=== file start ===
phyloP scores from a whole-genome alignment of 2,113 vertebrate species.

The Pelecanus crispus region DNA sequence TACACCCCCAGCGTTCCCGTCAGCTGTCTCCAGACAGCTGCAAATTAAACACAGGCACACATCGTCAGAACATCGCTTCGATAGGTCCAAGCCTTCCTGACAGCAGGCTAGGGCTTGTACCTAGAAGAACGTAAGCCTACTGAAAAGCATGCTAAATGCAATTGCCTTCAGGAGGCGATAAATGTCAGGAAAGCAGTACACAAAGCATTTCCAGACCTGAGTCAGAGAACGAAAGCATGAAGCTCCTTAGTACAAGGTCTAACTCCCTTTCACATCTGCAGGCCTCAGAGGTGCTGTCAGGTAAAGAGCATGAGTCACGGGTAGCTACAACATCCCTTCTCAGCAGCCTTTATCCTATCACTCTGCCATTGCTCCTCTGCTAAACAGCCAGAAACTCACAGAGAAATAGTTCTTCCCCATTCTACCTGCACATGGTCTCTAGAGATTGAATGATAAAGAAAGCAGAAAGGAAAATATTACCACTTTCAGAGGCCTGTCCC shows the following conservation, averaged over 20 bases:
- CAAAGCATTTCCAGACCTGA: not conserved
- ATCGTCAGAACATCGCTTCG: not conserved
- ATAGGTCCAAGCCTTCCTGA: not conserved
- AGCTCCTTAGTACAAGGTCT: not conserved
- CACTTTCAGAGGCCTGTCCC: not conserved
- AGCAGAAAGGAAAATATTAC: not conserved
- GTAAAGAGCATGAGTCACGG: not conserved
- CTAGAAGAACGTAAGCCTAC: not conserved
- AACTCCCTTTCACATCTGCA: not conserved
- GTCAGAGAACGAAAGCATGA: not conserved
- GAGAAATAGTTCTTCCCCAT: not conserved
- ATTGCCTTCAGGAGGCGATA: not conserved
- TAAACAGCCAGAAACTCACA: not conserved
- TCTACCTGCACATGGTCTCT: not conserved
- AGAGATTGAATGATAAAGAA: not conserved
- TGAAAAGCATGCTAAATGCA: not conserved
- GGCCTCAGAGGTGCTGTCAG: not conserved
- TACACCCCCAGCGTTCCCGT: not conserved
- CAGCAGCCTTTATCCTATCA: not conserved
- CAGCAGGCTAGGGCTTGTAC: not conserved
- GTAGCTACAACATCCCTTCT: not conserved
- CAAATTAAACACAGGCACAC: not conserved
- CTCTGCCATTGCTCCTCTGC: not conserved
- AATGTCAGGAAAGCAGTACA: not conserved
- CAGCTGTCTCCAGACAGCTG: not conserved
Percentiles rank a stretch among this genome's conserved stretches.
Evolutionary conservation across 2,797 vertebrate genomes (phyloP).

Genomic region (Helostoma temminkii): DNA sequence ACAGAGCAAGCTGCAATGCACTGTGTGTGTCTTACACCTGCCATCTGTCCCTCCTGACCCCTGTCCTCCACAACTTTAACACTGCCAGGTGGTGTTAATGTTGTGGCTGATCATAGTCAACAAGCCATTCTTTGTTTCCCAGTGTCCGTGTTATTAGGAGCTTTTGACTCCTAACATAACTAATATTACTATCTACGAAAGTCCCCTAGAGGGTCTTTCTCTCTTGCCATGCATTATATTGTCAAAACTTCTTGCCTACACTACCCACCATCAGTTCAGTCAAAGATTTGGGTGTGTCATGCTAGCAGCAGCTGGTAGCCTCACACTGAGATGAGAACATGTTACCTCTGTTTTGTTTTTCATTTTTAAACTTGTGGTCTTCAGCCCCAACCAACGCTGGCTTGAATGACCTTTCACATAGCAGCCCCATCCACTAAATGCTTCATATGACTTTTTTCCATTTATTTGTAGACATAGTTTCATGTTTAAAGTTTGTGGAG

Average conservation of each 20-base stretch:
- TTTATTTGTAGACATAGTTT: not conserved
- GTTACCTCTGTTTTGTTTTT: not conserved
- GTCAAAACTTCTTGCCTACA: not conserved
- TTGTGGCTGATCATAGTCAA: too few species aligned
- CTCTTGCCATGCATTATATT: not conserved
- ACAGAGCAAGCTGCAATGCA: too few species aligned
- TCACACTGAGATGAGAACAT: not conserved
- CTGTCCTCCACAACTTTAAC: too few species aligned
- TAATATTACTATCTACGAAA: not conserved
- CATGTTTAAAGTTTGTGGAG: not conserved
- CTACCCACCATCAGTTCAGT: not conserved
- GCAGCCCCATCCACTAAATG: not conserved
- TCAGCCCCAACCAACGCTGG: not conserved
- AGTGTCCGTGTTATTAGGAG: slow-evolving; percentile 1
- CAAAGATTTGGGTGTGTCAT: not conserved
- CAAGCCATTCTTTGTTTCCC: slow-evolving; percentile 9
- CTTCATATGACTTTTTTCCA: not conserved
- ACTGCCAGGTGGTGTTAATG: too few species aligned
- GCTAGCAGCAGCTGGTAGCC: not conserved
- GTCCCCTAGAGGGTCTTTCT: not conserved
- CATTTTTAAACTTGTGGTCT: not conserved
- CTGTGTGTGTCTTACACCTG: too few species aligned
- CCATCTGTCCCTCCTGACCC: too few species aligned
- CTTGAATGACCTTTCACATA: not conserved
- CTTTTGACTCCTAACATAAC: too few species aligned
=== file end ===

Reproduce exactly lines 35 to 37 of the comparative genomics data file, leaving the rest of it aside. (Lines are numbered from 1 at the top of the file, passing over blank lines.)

- TTGTGGCTGATCATAGTCAA: too few species aligned
- CTCTTGCCATGCATTATATT: not conserved
- ACAGAGCAAGCTGCAATGCA: too few species aligned